@hohum, does anyone know what the trigger is to earmark a comment for monitoring?
        Or is this as random as the wheel of fortune you mentioned above.

        1. Black helicopters. If this comment gets printed, it’s because we are being observed…

  7. Mclaren better telling people that they will on the podium by years end.

    Focus on next year!

  8. Those two articles about Ricciardo, is the one giving an answer to the first one?

  9. Interesting insights in those tyre things. I really would love it if some of the TV crews would do more background things on F1 featuring drivers, technology, race weekend approach etc. Its not as if they have anything more interesting to fill their mid week programs with on the dedicated channels.
    And its content that could grow into a nice cashcow for the future (SKY F1 Background reports DVD set 2015 etc., also available as download/watch on demand for xxx)

    1. Yep +1 @bascb there’s so much more fascinating stuff they could tell us. Rosberg was saying his team knows all about Ferrari’s FP fuel loads, engine modes and the whole saucerful of secrets.

      I’ll bet that conversely Ferrari know exactly what MGP are doing with grading the tyres, that Toto is being so coy about.

      The only ones who don’t know are us fans.

      1. indeed. Huge missed opportunity IMO

  10. I really can’t see any benefit in refuelling. Dangerous, leads to costly errors for which drivers, again, won’t be able to do anything about, and it’s expensive.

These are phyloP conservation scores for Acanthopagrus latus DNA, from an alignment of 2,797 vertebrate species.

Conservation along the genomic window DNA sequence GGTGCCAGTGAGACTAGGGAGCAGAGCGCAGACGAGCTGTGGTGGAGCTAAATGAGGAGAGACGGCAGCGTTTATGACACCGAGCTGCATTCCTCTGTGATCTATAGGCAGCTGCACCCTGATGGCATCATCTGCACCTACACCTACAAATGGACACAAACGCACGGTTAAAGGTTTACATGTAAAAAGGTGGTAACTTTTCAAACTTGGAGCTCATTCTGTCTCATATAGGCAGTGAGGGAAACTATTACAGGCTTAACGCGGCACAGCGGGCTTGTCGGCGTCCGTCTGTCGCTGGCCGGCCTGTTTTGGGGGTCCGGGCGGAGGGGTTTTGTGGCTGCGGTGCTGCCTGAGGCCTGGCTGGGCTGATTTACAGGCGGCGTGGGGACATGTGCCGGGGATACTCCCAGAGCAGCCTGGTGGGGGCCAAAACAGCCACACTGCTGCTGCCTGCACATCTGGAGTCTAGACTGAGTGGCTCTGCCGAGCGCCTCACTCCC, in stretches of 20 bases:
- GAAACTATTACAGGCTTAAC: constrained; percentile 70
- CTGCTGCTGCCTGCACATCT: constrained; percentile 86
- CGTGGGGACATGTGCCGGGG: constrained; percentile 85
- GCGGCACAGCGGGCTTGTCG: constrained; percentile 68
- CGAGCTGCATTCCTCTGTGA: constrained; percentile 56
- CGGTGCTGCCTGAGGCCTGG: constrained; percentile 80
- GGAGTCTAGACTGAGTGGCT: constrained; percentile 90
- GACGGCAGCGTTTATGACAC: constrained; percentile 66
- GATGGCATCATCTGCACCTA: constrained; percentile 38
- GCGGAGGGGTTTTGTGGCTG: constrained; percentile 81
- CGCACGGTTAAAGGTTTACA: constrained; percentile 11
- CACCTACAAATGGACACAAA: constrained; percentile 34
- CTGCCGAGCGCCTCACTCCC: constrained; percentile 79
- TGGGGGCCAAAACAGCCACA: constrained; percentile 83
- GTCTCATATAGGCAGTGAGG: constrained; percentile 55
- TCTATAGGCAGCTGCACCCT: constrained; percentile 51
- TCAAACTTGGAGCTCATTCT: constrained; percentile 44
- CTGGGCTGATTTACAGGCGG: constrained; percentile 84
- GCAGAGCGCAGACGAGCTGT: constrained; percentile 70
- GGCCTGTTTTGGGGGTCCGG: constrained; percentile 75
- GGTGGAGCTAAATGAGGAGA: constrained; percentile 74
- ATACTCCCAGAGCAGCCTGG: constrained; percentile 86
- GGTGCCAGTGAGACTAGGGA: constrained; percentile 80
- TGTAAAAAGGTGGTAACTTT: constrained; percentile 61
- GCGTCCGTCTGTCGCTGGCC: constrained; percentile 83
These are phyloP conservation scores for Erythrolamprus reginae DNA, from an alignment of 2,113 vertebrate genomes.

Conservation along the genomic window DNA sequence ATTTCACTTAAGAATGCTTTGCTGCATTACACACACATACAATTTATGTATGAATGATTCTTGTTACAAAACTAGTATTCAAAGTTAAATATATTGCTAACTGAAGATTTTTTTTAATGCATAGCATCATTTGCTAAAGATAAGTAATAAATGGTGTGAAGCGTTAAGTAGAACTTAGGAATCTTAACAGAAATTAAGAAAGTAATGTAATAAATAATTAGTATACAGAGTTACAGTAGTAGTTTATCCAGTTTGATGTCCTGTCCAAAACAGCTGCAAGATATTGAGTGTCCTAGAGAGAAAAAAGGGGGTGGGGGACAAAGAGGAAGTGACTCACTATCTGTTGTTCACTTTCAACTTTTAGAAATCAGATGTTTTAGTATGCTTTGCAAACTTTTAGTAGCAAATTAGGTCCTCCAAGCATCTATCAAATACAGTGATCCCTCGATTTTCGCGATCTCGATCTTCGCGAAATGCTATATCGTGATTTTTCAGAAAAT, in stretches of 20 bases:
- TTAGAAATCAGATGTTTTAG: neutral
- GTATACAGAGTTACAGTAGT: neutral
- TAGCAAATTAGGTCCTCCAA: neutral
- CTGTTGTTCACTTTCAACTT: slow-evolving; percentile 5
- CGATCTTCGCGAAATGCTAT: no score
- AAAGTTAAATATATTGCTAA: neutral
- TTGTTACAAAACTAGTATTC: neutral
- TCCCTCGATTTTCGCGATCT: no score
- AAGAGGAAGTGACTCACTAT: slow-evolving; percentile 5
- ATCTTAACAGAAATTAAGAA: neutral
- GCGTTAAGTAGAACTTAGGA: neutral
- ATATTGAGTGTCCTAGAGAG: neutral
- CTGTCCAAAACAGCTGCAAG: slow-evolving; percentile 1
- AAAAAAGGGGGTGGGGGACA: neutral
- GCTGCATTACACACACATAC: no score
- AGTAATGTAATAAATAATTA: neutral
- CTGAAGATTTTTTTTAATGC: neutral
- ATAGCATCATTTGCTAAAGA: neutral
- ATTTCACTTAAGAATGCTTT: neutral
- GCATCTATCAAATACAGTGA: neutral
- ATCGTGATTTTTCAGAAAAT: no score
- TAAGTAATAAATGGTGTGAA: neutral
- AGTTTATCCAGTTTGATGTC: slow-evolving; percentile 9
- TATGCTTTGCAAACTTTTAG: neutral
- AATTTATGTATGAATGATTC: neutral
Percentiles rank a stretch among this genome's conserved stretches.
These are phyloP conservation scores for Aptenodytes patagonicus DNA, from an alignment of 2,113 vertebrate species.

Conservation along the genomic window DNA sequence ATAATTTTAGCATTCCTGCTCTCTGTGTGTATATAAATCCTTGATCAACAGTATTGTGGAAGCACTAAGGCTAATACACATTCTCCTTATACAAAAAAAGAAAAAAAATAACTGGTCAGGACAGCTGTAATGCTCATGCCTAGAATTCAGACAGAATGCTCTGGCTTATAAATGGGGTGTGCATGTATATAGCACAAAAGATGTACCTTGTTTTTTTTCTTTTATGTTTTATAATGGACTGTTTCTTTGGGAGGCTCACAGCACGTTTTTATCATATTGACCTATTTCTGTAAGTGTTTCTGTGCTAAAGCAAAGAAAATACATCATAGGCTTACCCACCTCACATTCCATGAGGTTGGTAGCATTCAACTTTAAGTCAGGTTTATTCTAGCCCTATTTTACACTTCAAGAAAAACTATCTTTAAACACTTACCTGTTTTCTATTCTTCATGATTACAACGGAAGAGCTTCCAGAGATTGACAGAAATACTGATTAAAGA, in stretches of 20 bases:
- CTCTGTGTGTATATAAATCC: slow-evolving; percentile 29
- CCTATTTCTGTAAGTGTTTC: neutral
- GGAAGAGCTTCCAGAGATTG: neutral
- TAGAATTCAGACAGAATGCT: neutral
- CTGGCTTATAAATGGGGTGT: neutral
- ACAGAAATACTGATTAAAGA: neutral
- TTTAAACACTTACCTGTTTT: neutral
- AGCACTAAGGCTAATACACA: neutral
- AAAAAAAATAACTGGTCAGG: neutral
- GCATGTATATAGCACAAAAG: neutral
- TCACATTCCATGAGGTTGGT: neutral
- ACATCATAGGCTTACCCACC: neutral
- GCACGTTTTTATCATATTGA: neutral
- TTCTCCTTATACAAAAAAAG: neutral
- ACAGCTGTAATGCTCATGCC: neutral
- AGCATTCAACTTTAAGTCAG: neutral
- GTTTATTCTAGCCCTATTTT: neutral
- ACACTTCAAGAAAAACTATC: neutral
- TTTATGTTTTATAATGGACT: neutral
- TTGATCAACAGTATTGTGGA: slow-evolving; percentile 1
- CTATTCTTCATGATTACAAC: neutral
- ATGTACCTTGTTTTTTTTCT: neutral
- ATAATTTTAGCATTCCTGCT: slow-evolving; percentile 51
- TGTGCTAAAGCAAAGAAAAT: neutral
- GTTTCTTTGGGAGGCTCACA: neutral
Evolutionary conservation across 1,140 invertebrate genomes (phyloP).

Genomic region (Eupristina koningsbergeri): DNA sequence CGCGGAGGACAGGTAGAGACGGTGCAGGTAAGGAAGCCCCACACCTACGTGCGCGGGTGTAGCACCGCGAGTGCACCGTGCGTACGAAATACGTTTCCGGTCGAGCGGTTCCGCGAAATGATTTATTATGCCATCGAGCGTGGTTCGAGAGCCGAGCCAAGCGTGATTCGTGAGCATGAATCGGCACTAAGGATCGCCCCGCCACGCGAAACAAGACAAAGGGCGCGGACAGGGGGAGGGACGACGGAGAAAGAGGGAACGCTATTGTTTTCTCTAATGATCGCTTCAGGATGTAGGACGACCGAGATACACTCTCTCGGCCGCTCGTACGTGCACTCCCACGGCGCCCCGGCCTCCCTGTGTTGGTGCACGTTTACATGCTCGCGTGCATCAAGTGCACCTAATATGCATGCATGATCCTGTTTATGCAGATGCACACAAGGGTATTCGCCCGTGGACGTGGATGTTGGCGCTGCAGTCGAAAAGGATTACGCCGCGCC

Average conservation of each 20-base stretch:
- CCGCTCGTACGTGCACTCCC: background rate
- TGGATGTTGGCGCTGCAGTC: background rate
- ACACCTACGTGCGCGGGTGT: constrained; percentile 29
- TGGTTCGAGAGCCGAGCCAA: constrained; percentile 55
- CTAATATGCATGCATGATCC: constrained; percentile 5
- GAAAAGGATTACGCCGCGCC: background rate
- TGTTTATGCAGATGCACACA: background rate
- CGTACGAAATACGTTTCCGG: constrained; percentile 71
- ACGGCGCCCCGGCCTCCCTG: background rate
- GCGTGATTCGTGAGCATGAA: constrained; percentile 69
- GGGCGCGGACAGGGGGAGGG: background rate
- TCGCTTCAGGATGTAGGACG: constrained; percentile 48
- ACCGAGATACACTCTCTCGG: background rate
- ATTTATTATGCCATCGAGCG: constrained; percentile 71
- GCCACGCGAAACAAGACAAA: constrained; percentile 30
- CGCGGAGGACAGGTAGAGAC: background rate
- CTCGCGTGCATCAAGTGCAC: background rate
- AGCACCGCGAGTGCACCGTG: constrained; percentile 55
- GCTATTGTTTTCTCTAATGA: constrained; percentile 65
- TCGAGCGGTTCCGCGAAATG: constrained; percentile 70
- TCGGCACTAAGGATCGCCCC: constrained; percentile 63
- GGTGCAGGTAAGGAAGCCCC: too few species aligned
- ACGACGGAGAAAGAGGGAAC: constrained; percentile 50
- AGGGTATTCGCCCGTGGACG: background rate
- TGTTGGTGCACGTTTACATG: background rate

I don’t really care of 5-seconds faster cars as long as they are able to overtake each other.
    Improve mechanical grip, remove front wings, fair income distribution and voilà!

  11. if you want the big name manufacturers to keep dominating F1 you will..

    1. keep boost unlimited
    2. keep the fuel restricted to 100kg per race
    3. do not allow refueling

    it doesn’t get any simpler than that. Of course lack of diversity destroys opportunities as well. Over regulated and controlled racing is really just ad space for the factories, and the small ‘manufacturers’ are obligated to the bidding of their factory masters.

  12. The smaller teams need to form a cartel themselves like the top teams do, if the small teams cannot continue on the actual funds they can draw in & not debt of any kind then they should pull out & withdraw from F1, big changes need to happen & nothing at all is going to change, there isn’t going to be a compromise because turkeys are not going to vote for xmas, it is the same as the finical fair play rules in football, they were brought in to stop the likes of Man City happening again threatening the top teams, Man City are owned by a billionaire that is giving money to Man City (via a company that eventually intends to make money) but Man Utd are owned by people who have used the club as collateral for a loan Man Utd are in hundreds of millions of debt, it makes no difference that they have a lot of money coming in, Chelsea are the same, all the money that they get from Abramovich are interest free loans, that is why all the top teams voted for financial fair play to protect themselves, but now those rules are changing to include debt.